Here is what I found..

    6.06: Prohibitions

    Inspectors are prohibited from:

    (1) Reporting on the market value of property or its marketability and/or the suitability of the property for any use.

    (2) Advising their Client about the advisability or inadvisability of the purchase of the property.

    (3) Testing Automatic Safety Controls.

    (4) Activating the sump pumps and/or dehumidifiers.

    (5) Offering or performing any act or service contrary to law and/or 266 CMR 6.00.

    (6) Determining the cost of repairs of any item noted in their Report and/or inspected by them and/or their firm.

    (7) Offering to make and/or perform any repair, provide any remedy: including but not limited to performing engineering, architectural, surveying, plumbing, electrical and heating services, pest control (treatment), urea formaldehyde or any other job function requiring an occupational license and/or registration (in the jurisdiction where the inspection had taken place) on a Dwelling, and/or Residential Building inspected by his/her firm. The only exception is if those repairs and/or services are part of a negotiated settlement of a complaint and/or claim against the Inspector and/or the firm he/she/represents.

    (8) However, nothing in 266 CMR 6.06 shall prohibit the Inspector and/or his/her/firm from offering consulting services on a Dwelling, and/or Residential Building his/her firm has not inspected as long as the consulting service is not pursuant to the sale and/or transfer of the property and/or dwelling.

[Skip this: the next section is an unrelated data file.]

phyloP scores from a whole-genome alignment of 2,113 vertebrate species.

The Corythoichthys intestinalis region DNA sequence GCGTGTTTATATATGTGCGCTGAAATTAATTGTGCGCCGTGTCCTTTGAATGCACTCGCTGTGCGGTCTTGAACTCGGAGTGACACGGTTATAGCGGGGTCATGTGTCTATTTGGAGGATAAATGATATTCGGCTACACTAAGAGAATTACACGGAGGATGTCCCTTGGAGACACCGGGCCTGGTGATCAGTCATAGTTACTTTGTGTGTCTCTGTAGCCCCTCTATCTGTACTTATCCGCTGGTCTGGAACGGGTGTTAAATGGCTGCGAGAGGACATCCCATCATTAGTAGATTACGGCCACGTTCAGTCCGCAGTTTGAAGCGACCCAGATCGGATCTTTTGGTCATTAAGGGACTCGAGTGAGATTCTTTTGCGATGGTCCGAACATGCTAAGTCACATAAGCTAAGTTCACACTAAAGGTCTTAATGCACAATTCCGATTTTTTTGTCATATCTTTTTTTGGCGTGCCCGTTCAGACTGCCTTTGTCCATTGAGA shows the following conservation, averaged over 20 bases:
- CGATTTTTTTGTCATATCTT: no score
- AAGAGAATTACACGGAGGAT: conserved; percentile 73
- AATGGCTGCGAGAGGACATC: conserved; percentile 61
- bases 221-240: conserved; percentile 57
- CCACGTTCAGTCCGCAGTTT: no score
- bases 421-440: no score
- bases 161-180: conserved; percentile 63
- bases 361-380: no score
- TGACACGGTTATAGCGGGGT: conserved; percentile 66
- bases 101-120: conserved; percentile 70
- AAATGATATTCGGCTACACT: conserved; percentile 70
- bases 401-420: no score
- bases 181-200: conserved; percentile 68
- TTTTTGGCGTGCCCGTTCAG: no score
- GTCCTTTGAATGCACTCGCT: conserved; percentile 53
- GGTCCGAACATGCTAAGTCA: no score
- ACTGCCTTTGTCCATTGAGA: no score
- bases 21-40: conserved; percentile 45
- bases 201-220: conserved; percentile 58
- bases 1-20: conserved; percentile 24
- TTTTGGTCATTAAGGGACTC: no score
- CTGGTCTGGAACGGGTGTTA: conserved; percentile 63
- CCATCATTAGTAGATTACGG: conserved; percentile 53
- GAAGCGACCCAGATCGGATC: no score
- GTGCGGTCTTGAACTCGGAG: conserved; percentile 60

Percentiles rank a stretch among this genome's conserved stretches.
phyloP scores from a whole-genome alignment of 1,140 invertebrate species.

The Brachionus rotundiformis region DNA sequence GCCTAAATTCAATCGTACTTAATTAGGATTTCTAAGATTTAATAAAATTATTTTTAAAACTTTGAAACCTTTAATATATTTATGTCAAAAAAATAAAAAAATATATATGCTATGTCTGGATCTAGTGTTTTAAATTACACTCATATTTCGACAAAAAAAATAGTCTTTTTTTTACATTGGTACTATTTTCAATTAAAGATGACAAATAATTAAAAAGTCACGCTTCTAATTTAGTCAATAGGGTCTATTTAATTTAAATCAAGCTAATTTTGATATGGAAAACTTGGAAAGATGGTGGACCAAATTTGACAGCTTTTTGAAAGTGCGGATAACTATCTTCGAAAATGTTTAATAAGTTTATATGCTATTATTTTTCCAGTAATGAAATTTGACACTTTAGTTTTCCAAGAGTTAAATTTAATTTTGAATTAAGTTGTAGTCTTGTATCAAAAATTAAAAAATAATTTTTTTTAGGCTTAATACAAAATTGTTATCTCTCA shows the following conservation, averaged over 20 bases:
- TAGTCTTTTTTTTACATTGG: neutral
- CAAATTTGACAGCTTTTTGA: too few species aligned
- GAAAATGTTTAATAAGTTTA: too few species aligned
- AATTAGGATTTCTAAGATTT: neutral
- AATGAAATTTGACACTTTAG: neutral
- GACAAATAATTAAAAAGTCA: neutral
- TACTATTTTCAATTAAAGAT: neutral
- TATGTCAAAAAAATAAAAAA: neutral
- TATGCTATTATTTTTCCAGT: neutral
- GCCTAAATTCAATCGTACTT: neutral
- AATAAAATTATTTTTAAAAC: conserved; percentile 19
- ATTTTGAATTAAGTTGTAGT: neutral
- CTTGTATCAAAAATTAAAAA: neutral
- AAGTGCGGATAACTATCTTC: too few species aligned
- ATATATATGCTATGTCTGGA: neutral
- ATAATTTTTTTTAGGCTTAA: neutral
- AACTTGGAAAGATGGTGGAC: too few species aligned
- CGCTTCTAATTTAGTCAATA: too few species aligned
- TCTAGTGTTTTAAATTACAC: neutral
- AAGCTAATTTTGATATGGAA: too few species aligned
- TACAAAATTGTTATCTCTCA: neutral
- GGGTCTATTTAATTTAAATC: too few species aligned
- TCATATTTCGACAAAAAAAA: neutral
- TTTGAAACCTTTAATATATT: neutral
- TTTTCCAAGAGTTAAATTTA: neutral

(9) Operating any system or component that is shut down or otherwise inoperable. (However, the Inspector shall recommend the Seller and/or the Seller's Representative demonstrate that those systems and/or components are functional).

    (10) Turn on any electrical or fuel supply and/or devices that are shut down. (However, the Inspector shall recommend the Seller and/or the Seller's Representative demonstrate that those systems and/or components are functional).

    Most of these are covered in Standard Code Of Ethics.

    Here are a couple examples I have heard recently from inspectors claiming they were "prohibited" from doing things...
    1. Moving things on a counter top.
    2. Operating window blinds to get access to latches.
    3. Move a towel draped over a tub, or children's toys in tub, to test whirlpool.
    4. Testing a gas furnace during the summer.
    5. Enter a crawlspace because the cover was secured with a screw.

    Those are just a few examples. As I said before, there is a huge difference between "NOT REQUIRED" and "PROHIBITED". There are many cases where inspectors are NOT REQUIRED to do something, for one reason or another (inspector safety is the most common), but they are not PROHIBITED.

    Like Matt said, all inspectors, licensed or not, should know the SOP's backwards and forwards, and as Raymond pointed out, they better know the local standard of care.

    Last edited by Jack Feldmann; 05-01-2012 at 04:06 PM.

  7. #7
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    Default Re: Understanding SOP's

    Let's add this as well.

    If you have someone sign a contact that Says These things are specifically not addressed ( but then ya address them anyway)
    .

    Attached Files Attached Files
    It Might have Choked Artie But it ain't gone'a choke Stymie! Our Gang " The Pooch " (1932)
    Billy J. Stephens HI Service Memphis TN.

  8. #8
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    Default Re: Understanding SOP's

    One of the best things I ever did was volunteer to join my local association Peer Review Report Committee. Members submit their reports through a association member who removes all company, inspector and client specific information. The report is forwarded on to the committee who review the report specficially against the SOP. The committe makes comments and it is sent back through the "cleaner" to the original submiter.